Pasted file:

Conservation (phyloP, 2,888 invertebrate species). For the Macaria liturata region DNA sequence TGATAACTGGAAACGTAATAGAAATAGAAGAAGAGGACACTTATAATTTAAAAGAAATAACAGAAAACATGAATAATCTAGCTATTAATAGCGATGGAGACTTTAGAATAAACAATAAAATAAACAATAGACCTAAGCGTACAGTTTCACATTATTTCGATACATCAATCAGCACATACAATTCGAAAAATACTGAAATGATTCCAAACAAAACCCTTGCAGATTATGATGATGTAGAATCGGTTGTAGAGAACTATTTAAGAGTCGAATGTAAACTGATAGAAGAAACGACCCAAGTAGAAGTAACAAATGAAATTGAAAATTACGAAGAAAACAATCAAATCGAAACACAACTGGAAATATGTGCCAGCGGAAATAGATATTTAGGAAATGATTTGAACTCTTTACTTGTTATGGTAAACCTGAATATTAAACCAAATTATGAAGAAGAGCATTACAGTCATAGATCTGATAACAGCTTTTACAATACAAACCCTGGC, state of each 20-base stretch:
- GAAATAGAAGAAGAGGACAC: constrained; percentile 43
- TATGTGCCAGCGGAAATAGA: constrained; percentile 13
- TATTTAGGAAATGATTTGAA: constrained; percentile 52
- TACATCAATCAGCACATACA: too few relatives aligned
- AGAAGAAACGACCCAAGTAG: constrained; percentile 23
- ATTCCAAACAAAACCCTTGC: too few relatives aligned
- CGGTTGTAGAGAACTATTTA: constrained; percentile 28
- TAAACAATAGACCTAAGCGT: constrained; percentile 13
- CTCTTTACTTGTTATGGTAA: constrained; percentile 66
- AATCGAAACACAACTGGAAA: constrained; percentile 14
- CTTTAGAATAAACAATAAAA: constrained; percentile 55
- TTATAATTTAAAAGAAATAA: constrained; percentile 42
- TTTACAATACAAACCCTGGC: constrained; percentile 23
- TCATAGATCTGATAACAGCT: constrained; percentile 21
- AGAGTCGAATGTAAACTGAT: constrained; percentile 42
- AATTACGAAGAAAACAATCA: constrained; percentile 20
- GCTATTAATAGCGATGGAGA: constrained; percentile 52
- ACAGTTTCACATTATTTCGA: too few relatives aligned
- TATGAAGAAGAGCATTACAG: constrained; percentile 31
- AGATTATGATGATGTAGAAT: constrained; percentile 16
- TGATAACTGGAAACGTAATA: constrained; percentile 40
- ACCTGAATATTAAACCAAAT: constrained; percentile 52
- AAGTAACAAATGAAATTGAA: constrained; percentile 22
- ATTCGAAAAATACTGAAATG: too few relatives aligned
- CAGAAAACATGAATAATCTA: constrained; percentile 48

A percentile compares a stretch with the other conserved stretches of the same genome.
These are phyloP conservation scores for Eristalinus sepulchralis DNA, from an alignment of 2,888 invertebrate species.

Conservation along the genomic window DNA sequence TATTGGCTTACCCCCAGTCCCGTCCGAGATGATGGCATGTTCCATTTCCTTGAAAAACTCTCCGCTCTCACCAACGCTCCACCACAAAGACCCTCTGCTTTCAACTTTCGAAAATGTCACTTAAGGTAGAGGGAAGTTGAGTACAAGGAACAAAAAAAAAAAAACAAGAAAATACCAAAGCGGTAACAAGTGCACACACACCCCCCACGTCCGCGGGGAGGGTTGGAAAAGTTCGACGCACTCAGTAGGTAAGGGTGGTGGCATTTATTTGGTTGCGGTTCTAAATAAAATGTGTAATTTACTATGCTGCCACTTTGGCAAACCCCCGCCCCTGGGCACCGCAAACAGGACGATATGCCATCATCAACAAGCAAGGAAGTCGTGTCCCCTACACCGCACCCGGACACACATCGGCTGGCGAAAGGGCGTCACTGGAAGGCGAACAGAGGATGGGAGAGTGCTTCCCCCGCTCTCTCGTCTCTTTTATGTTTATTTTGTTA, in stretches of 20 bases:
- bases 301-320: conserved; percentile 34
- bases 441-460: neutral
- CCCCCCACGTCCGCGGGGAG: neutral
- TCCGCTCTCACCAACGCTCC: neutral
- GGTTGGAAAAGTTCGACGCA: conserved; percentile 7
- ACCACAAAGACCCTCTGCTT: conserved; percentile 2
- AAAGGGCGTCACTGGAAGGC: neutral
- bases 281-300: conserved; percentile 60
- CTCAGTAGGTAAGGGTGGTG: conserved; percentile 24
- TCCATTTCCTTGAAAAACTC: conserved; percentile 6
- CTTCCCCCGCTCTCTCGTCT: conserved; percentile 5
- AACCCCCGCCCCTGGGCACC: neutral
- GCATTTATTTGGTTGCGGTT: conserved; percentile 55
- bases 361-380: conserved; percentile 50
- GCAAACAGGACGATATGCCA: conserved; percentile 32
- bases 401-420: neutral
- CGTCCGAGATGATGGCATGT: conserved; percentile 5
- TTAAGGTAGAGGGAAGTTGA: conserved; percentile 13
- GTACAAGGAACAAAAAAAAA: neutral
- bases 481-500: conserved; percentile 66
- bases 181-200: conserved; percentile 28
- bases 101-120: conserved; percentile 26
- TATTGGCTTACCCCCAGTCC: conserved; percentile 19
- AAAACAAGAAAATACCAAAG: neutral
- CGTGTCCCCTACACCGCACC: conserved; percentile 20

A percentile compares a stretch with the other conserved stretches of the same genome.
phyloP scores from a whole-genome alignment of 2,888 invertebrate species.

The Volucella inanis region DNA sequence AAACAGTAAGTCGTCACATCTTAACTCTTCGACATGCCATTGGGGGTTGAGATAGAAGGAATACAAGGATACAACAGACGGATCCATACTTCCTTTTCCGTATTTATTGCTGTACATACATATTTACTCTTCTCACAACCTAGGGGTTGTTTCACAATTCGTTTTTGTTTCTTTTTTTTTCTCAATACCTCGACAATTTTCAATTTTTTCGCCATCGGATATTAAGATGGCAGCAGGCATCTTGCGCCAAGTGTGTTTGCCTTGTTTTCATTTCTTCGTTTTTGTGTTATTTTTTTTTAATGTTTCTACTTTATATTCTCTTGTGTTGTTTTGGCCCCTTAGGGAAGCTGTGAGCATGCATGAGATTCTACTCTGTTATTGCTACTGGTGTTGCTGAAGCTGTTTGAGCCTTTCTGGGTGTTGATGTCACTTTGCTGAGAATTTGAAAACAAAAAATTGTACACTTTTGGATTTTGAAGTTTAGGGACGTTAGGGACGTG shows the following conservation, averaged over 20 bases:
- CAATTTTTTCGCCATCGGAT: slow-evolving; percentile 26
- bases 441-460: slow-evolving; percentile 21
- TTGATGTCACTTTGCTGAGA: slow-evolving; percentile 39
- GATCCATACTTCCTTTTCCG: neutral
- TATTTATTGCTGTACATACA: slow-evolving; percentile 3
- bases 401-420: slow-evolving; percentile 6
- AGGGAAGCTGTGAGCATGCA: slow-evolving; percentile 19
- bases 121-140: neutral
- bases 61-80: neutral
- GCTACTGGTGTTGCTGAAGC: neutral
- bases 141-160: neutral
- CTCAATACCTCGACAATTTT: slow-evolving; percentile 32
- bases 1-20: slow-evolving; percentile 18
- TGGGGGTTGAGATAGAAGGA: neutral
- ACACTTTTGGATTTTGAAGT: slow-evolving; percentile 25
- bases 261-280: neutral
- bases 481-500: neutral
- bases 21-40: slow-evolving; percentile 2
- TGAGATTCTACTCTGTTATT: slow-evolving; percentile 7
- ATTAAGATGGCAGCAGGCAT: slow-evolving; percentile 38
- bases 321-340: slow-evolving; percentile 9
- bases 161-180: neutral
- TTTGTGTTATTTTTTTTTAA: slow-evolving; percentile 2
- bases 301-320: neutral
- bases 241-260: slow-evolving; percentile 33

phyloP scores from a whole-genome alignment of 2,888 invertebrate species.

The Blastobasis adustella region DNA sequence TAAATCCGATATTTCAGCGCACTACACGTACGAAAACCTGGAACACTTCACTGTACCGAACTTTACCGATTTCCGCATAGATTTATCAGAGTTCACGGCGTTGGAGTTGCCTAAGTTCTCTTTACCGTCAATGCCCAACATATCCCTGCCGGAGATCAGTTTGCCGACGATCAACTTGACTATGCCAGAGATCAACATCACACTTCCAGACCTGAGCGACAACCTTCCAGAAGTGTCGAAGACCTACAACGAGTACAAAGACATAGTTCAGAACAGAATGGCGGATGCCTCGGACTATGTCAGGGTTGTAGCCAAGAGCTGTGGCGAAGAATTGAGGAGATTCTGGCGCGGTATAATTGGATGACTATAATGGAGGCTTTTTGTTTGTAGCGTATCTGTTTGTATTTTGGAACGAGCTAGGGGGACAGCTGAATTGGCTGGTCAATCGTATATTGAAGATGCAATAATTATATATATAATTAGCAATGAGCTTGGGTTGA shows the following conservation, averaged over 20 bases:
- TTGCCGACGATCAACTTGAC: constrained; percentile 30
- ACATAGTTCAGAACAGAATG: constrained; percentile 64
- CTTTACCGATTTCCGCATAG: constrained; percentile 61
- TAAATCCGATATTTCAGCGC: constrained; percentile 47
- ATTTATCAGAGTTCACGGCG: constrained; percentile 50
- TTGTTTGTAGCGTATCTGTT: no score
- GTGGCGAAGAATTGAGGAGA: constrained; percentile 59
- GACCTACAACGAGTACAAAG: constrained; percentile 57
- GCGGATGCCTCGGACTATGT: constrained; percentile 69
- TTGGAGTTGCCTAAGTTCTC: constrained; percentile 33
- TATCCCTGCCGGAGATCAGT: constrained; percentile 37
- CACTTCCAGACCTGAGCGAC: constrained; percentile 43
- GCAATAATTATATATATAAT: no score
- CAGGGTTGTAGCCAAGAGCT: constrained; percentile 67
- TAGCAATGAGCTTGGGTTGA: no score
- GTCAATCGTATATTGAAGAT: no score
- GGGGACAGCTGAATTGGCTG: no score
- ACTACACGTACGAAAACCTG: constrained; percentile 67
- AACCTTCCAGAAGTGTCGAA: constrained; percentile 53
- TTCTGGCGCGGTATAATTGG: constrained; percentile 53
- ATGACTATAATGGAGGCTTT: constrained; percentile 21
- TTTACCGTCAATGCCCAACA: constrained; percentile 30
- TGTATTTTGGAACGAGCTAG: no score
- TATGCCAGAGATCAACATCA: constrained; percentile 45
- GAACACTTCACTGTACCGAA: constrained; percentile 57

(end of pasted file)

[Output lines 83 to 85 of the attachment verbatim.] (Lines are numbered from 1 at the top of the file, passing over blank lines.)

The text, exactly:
phyloP scores from a whole-genome alignment of 2,888 invertebrate species.

The Blastobasis adustella region DNA sequence TAAATCCGATATTTCAGCGCACTACACGTACGAAAACCTGGAACACTTCACTGTACCGAACTTTACCGATTTCCGCATAGATTTATCAGAGTTCACGGCGTTGGAGTTGCCTAAGTTCTCTTTACCGTCAATGCCCAACATATCCCTGCCGGAGATCAGTTTGCCGACGATCAACTTGACTATGCCAGAGATCAACATCACACTTCCAGACCTGAGCGACAACCTTCCAGAAGTGTCGAAGACCTACAACGAGTACAAAGACATAGTTCAGAACAGAATGGCGGATGCCTCGGACTATGTCAGGGTTGTAGCCAAGAGCTGTGGCGAAGAATTGAGGAGATTCTGGCGCGGTATAATTGGATGACTATAATGGAGGCTTTTTGTTTGTAGCGTATCTGTTTGTATTTTGGAACGAGCTAGGGGGACAGCTGAATTGGCTGGTCAATCGTATATTGAAGATGCAATAATTATATATATAATTAGCAATGAGCTTGGGTTGA shows the following conservation, averaged over 20 bases:
- TTGCCGACGATCAACTTGAC: constrained; percentile 30